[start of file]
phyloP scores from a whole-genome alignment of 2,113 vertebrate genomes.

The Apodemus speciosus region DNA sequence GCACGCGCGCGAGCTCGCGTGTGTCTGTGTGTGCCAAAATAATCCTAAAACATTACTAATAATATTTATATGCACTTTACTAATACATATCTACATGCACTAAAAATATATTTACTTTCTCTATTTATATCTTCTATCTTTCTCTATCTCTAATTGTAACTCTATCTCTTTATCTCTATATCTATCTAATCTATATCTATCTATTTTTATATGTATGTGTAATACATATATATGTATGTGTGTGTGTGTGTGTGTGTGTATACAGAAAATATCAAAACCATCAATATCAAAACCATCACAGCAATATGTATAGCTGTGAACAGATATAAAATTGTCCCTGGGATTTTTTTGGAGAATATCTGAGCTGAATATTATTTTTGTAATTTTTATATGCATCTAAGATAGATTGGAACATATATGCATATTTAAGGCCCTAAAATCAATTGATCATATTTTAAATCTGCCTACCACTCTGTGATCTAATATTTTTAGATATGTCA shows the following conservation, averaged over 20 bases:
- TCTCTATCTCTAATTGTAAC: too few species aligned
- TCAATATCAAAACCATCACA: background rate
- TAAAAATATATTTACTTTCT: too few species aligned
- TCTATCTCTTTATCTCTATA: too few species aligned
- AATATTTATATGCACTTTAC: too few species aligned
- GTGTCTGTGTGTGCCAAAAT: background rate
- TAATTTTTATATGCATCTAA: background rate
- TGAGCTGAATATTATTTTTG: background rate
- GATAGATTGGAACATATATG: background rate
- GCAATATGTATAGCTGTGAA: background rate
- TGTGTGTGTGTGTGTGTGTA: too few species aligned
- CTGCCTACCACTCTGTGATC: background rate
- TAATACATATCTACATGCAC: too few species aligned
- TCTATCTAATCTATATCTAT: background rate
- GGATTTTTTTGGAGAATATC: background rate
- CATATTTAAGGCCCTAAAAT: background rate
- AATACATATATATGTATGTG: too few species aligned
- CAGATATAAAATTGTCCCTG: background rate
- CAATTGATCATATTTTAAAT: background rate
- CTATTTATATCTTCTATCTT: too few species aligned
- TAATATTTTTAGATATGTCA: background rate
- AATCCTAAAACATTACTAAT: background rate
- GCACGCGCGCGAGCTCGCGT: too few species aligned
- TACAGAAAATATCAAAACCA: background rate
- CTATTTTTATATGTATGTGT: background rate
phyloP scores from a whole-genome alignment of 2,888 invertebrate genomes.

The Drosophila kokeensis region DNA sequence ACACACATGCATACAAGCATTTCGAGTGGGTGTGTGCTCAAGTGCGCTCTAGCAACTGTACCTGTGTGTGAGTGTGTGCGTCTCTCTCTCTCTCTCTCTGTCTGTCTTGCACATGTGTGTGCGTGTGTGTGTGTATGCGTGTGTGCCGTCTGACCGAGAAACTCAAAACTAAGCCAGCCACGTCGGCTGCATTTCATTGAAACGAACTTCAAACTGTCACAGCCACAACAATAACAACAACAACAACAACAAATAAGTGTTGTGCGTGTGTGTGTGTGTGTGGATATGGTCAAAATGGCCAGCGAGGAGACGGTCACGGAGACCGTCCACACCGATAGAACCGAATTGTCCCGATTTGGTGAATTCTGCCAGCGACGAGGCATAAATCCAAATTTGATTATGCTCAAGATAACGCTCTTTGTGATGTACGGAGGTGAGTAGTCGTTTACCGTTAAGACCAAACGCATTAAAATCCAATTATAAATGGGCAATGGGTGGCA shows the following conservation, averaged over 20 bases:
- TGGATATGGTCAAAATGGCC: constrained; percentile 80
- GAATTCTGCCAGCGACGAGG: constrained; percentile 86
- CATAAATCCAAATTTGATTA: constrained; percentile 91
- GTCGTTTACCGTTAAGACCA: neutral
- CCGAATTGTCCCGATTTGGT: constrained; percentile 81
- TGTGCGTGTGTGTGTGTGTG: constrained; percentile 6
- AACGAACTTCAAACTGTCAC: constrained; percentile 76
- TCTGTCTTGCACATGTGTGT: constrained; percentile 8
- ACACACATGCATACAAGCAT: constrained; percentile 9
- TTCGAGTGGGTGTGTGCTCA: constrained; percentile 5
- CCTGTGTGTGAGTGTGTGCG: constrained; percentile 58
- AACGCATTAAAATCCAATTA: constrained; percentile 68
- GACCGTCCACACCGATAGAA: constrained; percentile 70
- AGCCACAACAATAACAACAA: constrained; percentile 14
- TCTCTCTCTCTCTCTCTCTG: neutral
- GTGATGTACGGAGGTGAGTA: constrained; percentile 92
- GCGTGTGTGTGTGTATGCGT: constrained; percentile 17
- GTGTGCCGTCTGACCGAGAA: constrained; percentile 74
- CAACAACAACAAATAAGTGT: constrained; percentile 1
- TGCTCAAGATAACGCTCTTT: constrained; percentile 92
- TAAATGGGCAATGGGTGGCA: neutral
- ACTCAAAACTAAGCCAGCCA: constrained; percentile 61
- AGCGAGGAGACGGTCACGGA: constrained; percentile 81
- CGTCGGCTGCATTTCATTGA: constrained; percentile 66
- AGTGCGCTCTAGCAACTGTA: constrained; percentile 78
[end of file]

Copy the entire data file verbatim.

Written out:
phyloP scores from a whole-genome alignment of 2,113 vertebrate genomes.

The Apodemus speciosus region DNA sequence GCACGCGCGCGAGCTCGCGTGTGTCTGTGTGTGCCAAAATAATCCTAAAACATTACTAATAATATTTATATGCACTTTACTAATACATATCTACATGCACTAAAAATATATTTACTTTCTCTATTTATATCTTCTATCTTTCTCTATCTCTAATTGTAACTCTATCTCTTTATCTCTATATCTATCTAATCTATATCTATCTATTTTTATATGTATGTGTAATACATATATATGTATGTGTGTGTGTGTGTGTGTGTGTATACAGAAAATATCAAAACCATCAATATCAAAACCATCACAGCAATATGTATAGCTGTGAACAGATATAAAATTGTCCCTGGGATTTTTTTGGAGAATATCTGAGCTGAATATTATTTTTGTAATTTTTATATGCATCTAAGATAGATTGGAACATATATGCATATTTAAGGCCCTAAAATCAATTGATCATATTTTAAATCTGCCTACCACTCTGTGATCTAATATTTTTAGATATGTCA shows the following conservation, averaged over 20 bases:
- TCTCTATCTCTAATTGTAAC: too few species aligned
- TCAATATCAAAACCATCACA: background rate
- TAAAAATATATTTACTTTCT: too few species aligned
- TCTATCTCTTTATCTCTATA: too few species aligned
- AATATTTATATGCACTTTAC: too few species aligned
- GTGTCTGTGTGTGCCAAAAT: background rate
- TAATTTTTATATGCATCTAA: background rate
- TGAGCTGAATATTATTTTTG: background rate
- GATAGATTGGAACATATATG: background rate
- GCAATATGTATAGCTGTGAA: background rate
- TGTGTGTGTGTGTGTGTGTA: too few species aligned
- CTGCCTACCACTCTGTGATC: background rate
- TAATACATATCTACATGCAC: too few species aligned
- TCTATCTAATCTATATCTAT: background rate
- GGATTTTTTTGGAGAATATC: background rate
- CATATTTAAGGCCCTAAAAT: background rate
- AATACATATATATGTATGTG: too few species aligned
- CAGATATAAAATTGTCCCTG: background rate
- CAATTGATCATATTTTAAAT: background rate
- CTATTTATATCTTCTATCTT: too few species aligned
- TAATATTTTTAGATATGTCA: background rate
- AATCCTAAAACATTACTAAT: background rate
- GCACGCGCGCGAGCTCGCGT: too few species aligned
- TACAGAAAATATCAAAACCA: background rate
- CTATTTTTATATGTATGTGT: background rate
phyloP scores from a whole-genome alignment of 2,888 invertebrate genomes.

The Drosophila kokeensis region DNA sequence ACACACATGCATACAAGCATTTCGAGTGGGTGTGTGCTCAAGTGCGCTCTAGCAACTGTACCTGTGTGTGAGTGTGTGCGTCTCTCTCTCTCTCTCTCTGTCTGTCTTGCACATGTGTGTGCGTGTGTGTGTGTATGCGTGTGTGCCGTCTGACCGAGAAACTCAAAACTAAGCCAGCCACGTCGGCTGCATTTCATTGAAACGAACTTCAAACTGTCACAGCCACAACAATAACAACAACAACAACAACAAATAAGTGTTGTGCGTGTGTGTGTGTGTGTGGATATGGTCAAAATGGCCAGCGAGGAGACGGTCACGGAGACCGTCCACACCGATAGAACCGAATTGTCCCGATTTGGTGAATTCTGCCAGCGACGAGGCATAAATCCAAATTTGATTATGCTCAAGATAACGCTCTTTGTGATGTACGGAGGTGAGTAGTCGTTTACCGTTAAGACCAAACGCATTAAAATCCAATTATAAATGGGCAATGGGTGGCA shows the following conservation, averaged over 20 bases:
- TGGATATGGTCAAAATGGCC: constrained; percentile 80
- GAATTCTGCCAGCGACGAGG: constrained; percentile 86
- CATAAATCCAAATTTGATTA: constrained; percentile 91
- GTCGTTTACCGTTAAGACCA: neutral
- CCGAATTGTCCCGATTTGGT: constrained; percentile 81
- TGTGCGTGTGTGTGTGTGTG: constrained; percentile 6
- AACGAACTTCAAACTGTCAC: constrained; percentile 76
- TCTGTCTTGCACATGTGTGT: constrained; percentile 8
- ACACACATGCATACAAGCAT: constrained; percentile 9
- TTCGAGTGGGTGTGTGCTCA: constrained; percentile 5
- CCTGTGTGTGAGTGTGTGCG: constrained; percentile 58
- AACGCATTAAAATCCAATTA: constrained; percentile 68
- GACCGTCCACACCGATAGAA: constrained; percentile 70
- AGCCACAACAATAACAACAA: constrained; percentile 14
- TCTCTCTCTCTCTCTCTCTG: neutral
- GTGATGTACGGAGGTGAGTA: constrained; percentile 92
- GCGTGTGTGTGTGTATGCGT: constrained; percentile 17
- GTGTGCCGTCTGACCGAGAA: constrained; percentile 74
- CAACAACAACAAATAAGTGT: constrained; percentile 1
- TGCTCAAGATAACGCTCTTT: constrained; percentile 92
- TAAATGGGCAATGGGTGGCA: neutral
- ACTCAAAACTAAGCCAGCCA: constrained; percentile 61
- AGCGAGGAGACGGTCACGGA: constrained; percentile 81
- CGTCGGCTGCATTTCATTGA: constrained; percentile 66
- AGTGCGCTCTAGCAACTGTA: constrained; percentile 78